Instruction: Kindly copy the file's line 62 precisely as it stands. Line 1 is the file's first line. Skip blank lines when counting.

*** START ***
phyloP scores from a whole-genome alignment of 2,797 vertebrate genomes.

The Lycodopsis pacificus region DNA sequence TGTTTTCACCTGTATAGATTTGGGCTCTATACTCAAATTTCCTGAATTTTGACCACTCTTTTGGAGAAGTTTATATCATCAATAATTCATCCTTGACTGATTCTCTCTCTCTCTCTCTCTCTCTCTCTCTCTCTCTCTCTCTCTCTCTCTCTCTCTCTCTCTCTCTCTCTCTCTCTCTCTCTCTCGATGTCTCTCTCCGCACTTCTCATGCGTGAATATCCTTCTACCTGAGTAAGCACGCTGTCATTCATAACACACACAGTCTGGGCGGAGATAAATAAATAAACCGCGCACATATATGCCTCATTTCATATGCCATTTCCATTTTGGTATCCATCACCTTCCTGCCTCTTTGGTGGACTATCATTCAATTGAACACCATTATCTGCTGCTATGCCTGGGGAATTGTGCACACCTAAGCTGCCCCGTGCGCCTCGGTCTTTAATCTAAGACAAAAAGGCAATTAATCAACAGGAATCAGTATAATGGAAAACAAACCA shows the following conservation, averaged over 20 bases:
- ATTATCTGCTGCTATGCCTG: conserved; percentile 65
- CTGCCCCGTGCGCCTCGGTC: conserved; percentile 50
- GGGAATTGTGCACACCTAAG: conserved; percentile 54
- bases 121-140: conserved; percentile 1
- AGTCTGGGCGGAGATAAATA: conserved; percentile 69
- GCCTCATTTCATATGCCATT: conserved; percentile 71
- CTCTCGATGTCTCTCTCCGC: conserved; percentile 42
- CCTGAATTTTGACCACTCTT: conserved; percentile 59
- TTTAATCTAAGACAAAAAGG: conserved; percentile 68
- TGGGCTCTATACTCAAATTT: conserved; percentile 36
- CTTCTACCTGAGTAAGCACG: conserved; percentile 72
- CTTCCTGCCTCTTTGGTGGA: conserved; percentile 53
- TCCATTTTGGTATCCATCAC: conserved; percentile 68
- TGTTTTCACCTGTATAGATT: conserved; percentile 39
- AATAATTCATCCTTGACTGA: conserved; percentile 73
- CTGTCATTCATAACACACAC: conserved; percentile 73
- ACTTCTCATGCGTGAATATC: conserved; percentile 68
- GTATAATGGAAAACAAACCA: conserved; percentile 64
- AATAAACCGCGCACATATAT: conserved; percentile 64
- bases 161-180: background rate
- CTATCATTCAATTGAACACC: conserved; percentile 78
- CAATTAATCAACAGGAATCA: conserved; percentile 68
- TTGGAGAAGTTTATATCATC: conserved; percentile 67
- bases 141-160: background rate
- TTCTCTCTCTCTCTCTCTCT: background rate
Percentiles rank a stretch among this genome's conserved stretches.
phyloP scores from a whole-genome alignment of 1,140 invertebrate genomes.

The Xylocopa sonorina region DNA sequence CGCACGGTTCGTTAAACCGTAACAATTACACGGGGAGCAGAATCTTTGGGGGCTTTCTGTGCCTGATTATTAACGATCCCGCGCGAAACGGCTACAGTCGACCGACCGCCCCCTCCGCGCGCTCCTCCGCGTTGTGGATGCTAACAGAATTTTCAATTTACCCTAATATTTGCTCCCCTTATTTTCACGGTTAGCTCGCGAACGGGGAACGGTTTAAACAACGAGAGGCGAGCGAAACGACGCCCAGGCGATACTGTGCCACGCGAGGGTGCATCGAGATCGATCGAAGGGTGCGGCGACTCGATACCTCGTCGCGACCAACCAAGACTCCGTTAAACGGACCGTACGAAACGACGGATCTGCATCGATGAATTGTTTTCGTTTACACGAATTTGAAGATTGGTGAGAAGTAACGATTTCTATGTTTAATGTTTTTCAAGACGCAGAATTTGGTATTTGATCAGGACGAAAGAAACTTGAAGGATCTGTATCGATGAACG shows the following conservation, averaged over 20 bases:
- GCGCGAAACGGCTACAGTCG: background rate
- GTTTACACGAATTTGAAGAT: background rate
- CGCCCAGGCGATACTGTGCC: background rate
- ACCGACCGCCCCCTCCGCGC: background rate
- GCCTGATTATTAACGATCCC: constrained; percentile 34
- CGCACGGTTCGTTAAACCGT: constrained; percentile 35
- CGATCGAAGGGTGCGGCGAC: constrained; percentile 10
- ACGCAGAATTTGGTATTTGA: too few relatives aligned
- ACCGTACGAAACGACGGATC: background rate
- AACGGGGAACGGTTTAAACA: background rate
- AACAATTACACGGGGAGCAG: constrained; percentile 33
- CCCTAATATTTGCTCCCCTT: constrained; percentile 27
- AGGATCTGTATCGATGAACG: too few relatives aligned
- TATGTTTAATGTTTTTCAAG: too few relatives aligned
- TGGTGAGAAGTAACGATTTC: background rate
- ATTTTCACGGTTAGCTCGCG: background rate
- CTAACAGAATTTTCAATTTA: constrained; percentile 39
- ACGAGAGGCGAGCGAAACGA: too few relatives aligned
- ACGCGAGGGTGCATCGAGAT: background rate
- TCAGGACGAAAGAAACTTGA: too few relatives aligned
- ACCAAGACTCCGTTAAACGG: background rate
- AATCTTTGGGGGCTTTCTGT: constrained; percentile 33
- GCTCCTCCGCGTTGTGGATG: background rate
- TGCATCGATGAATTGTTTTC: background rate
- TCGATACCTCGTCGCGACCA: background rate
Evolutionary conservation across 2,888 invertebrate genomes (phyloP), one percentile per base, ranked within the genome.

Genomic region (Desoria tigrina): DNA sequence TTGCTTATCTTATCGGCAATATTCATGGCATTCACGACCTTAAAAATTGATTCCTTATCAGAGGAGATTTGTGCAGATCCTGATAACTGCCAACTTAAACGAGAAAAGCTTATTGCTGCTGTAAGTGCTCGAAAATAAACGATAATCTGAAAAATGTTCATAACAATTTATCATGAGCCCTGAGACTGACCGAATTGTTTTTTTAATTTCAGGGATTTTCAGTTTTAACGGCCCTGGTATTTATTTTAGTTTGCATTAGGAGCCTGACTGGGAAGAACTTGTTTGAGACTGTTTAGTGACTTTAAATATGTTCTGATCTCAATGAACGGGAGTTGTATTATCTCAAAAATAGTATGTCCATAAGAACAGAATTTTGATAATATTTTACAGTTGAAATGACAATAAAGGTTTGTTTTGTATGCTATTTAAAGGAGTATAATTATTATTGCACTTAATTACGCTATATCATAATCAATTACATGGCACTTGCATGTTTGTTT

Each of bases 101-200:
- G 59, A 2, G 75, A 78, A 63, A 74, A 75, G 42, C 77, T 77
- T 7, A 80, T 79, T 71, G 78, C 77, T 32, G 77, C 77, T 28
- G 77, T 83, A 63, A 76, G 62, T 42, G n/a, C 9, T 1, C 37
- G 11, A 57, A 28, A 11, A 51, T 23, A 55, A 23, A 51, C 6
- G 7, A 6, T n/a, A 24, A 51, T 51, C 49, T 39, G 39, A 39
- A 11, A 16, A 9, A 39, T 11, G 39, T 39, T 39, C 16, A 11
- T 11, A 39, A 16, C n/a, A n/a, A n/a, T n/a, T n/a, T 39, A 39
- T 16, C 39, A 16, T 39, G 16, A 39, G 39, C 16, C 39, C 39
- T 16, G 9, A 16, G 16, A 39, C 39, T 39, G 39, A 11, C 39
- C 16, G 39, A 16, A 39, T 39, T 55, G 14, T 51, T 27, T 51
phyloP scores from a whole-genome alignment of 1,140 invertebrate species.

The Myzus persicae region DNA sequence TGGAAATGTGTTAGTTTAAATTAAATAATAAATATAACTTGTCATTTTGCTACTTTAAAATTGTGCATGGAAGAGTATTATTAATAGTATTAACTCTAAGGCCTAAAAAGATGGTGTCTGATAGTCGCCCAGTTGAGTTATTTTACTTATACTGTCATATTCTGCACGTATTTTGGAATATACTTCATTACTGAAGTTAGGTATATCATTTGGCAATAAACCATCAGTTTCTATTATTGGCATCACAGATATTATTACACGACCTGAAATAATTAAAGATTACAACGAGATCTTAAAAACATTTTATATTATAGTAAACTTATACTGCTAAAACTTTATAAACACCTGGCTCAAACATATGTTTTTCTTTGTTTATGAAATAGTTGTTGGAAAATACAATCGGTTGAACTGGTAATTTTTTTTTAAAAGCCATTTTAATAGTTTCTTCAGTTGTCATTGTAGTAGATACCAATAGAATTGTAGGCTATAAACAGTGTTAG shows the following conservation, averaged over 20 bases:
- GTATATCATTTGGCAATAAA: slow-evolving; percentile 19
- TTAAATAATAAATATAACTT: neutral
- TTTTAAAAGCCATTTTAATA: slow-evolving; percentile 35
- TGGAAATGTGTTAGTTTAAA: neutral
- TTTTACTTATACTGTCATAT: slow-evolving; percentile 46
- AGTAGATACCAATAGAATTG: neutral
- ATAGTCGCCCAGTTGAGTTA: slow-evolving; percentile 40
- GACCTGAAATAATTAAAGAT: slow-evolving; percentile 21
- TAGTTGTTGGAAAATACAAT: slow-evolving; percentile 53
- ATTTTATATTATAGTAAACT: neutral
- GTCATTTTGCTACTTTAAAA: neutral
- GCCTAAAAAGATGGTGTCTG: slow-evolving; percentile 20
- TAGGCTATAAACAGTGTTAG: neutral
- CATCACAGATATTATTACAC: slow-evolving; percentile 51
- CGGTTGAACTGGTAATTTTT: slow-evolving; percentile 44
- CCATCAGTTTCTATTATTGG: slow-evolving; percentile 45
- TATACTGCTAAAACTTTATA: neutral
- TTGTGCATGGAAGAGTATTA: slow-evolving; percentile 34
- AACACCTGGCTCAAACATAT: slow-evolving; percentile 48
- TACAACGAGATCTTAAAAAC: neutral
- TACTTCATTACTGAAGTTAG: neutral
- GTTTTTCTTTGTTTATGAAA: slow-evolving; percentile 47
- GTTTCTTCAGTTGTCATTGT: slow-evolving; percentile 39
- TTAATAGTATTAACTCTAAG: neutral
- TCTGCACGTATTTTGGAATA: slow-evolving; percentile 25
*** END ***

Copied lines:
- G 11, A 57, A 28, A 11, A 51, T 23, A 55, A 23, A 51, C 6